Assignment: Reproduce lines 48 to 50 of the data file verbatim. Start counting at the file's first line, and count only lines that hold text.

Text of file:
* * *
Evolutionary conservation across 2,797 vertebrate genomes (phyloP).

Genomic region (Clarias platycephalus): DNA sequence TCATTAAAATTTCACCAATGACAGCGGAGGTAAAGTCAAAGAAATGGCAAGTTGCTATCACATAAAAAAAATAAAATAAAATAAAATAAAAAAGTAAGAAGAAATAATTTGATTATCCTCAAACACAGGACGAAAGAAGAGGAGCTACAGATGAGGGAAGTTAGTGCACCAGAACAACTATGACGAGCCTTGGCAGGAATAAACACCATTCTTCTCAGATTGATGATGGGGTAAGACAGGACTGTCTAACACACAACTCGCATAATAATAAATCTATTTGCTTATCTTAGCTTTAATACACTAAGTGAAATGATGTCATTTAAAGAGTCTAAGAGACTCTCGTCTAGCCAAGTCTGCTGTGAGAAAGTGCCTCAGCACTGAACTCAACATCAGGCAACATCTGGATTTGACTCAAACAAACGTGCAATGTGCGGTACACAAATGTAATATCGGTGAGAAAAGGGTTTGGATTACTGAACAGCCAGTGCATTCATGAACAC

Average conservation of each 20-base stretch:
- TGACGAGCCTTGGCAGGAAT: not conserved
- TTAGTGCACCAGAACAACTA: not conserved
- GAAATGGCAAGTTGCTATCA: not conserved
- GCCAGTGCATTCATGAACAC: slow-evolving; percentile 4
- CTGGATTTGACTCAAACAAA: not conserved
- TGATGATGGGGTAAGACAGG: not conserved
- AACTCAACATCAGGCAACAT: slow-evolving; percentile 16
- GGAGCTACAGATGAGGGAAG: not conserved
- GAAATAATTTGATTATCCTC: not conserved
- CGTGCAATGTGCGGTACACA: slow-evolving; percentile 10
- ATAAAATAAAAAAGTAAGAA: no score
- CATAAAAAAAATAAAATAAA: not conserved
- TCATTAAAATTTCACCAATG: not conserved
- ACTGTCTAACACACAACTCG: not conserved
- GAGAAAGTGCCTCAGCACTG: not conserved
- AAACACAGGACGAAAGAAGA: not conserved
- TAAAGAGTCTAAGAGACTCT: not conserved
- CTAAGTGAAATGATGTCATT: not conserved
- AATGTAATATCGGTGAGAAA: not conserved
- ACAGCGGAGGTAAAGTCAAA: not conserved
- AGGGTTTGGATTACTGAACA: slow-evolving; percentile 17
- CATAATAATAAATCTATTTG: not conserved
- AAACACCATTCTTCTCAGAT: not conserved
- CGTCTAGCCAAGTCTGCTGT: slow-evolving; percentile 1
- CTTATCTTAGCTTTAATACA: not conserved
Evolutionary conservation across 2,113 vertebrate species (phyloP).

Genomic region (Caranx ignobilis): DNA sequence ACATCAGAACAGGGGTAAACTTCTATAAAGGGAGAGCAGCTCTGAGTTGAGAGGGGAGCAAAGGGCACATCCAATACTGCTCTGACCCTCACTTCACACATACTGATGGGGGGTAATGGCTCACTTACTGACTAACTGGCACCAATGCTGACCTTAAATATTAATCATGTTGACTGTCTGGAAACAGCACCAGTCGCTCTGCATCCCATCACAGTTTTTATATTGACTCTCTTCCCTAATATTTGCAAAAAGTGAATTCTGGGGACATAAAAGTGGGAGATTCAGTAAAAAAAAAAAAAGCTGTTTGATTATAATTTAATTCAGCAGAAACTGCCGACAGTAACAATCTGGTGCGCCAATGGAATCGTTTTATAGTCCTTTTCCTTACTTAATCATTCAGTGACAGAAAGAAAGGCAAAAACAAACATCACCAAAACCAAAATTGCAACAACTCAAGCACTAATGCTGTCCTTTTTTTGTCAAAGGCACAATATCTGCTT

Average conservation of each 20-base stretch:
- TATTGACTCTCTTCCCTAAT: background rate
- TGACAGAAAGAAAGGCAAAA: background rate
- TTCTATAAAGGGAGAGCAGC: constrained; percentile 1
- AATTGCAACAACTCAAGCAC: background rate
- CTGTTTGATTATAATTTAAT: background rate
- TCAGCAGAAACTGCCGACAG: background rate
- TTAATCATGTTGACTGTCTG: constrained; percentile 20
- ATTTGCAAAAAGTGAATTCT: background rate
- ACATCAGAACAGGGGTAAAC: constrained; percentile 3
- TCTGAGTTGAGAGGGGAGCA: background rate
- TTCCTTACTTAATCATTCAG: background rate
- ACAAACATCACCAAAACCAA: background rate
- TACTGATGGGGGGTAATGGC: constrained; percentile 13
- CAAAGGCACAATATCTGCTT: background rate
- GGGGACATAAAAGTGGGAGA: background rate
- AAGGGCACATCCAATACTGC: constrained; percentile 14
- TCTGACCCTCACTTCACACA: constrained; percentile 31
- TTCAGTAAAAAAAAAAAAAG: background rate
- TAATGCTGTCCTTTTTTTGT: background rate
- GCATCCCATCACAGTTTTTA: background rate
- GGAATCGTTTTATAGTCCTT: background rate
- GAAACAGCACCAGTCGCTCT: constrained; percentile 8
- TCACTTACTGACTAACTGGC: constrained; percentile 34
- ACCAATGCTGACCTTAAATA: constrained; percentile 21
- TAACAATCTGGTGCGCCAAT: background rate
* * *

- TCTGACCCTCACTTCACACA: constrained; percentile 31
- TTCAGTAAAAAAAAAAAAAG: background rate
- TAATGCTGTCCTTTTTTTGT: background rate